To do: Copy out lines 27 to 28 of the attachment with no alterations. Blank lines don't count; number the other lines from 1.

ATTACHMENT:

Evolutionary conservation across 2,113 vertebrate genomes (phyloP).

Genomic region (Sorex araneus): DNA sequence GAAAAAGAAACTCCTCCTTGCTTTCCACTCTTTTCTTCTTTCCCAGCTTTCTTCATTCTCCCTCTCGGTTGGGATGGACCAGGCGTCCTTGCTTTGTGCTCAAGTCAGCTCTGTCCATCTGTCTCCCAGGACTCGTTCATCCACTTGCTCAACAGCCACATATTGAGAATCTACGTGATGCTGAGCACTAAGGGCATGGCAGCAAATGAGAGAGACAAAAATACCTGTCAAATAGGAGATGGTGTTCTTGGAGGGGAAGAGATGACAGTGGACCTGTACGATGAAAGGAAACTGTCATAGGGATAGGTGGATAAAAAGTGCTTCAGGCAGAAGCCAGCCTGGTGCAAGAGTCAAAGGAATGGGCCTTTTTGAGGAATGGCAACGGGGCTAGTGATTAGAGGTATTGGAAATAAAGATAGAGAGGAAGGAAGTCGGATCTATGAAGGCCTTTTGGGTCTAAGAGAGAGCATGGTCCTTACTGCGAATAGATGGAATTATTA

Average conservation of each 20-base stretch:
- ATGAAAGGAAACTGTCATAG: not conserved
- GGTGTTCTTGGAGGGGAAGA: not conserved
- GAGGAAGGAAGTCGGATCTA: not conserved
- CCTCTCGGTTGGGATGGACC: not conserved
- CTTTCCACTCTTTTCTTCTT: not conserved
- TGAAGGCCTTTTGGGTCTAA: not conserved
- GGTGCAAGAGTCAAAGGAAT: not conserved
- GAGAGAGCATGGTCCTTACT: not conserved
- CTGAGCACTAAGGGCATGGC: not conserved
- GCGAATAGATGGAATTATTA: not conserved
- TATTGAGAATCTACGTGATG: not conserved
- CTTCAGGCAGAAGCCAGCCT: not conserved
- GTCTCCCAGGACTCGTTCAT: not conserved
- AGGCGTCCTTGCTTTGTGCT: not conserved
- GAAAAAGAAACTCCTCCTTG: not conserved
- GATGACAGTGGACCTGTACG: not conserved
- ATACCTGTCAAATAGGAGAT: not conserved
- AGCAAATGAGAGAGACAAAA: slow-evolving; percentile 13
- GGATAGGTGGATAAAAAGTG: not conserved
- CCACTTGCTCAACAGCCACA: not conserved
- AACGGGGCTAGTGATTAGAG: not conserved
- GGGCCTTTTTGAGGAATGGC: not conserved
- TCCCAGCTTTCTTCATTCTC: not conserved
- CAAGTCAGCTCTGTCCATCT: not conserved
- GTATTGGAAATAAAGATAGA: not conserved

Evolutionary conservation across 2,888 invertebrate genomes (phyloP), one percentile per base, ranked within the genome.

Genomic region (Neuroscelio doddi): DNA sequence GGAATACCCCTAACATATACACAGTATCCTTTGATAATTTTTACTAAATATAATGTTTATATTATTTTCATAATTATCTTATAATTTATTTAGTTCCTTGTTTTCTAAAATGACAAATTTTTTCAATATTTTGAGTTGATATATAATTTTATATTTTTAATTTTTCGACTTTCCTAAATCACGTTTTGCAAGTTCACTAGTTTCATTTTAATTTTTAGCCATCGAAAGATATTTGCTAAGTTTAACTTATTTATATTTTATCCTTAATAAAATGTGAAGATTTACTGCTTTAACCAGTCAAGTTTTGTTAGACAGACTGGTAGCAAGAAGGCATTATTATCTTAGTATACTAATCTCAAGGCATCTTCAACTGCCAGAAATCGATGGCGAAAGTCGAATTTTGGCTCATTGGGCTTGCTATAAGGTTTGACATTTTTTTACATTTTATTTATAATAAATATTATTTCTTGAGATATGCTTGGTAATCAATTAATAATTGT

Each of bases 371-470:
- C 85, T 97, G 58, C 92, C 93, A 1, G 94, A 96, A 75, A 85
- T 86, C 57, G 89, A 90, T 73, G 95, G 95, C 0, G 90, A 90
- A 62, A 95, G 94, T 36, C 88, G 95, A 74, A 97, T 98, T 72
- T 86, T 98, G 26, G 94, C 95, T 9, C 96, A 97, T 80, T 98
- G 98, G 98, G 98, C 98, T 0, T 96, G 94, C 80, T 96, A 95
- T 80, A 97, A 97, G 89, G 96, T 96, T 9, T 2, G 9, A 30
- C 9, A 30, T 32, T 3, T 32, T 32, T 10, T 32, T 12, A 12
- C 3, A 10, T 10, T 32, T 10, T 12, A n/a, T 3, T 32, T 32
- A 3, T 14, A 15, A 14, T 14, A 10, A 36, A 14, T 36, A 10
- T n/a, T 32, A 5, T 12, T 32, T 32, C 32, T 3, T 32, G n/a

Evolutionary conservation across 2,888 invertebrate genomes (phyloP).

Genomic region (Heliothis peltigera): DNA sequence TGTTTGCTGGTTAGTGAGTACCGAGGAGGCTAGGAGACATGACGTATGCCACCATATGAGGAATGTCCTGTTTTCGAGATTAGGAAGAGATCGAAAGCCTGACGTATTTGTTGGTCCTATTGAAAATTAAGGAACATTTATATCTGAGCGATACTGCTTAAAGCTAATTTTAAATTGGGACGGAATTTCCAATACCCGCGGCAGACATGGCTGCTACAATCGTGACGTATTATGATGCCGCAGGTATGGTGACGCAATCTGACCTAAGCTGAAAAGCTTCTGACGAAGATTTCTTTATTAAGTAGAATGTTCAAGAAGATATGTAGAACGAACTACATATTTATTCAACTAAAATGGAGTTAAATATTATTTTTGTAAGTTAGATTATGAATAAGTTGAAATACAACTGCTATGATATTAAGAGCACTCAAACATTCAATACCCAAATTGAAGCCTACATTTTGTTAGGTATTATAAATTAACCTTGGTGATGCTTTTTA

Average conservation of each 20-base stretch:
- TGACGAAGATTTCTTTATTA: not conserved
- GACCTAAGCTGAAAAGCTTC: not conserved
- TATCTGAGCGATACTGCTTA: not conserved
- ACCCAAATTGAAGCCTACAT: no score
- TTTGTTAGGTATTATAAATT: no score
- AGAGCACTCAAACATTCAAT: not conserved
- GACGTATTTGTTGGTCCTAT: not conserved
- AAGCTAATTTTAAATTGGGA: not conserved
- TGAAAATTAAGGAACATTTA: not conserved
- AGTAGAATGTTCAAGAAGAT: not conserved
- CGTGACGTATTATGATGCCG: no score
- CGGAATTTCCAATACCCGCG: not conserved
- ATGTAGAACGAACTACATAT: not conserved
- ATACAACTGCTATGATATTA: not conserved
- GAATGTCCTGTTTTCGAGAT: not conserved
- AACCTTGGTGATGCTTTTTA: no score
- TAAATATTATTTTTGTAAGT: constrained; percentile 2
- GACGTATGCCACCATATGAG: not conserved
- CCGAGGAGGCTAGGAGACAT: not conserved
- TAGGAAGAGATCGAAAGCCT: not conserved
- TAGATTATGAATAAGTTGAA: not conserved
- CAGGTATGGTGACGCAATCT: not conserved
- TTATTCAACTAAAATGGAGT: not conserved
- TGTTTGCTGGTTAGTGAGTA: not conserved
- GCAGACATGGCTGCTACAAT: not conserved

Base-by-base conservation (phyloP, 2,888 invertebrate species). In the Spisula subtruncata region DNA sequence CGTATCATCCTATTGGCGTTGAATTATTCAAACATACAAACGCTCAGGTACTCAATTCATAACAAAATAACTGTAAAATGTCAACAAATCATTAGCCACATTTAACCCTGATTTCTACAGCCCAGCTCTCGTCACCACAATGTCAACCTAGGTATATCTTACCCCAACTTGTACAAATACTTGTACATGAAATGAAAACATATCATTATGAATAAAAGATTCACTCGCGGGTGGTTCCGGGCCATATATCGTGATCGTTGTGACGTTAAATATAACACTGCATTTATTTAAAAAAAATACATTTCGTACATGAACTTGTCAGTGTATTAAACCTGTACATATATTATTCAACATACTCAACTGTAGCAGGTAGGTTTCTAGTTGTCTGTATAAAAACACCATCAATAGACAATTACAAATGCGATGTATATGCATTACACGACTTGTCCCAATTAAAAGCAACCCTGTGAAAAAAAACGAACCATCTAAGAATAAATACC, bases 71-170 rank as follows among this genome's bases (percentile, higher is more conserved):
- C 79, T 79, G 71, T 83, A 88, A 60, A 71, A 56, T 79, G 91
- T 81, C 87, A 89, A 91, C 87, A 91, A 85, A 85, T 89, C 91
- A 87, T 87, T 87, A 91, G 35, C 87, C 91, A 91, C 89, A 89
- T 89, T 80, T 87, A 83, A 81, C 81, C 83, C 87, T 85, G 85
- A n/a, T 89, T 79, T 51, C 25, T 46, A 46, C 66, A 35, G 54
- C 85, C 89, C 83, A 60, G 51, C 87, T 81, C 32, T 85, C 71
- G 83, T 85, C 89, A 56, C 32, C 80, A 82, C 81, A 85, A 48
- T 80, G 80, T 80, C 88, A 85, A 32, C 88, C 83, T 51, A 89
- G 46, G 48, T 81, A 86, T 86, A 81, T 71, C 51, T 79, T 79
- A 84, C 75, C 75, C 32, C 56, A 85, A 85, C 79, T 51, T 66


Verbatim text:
- CAAGTCAGCTCTGTCCATCT: not conserved
- GTATTGGAAATAAAGATAGA: not conserved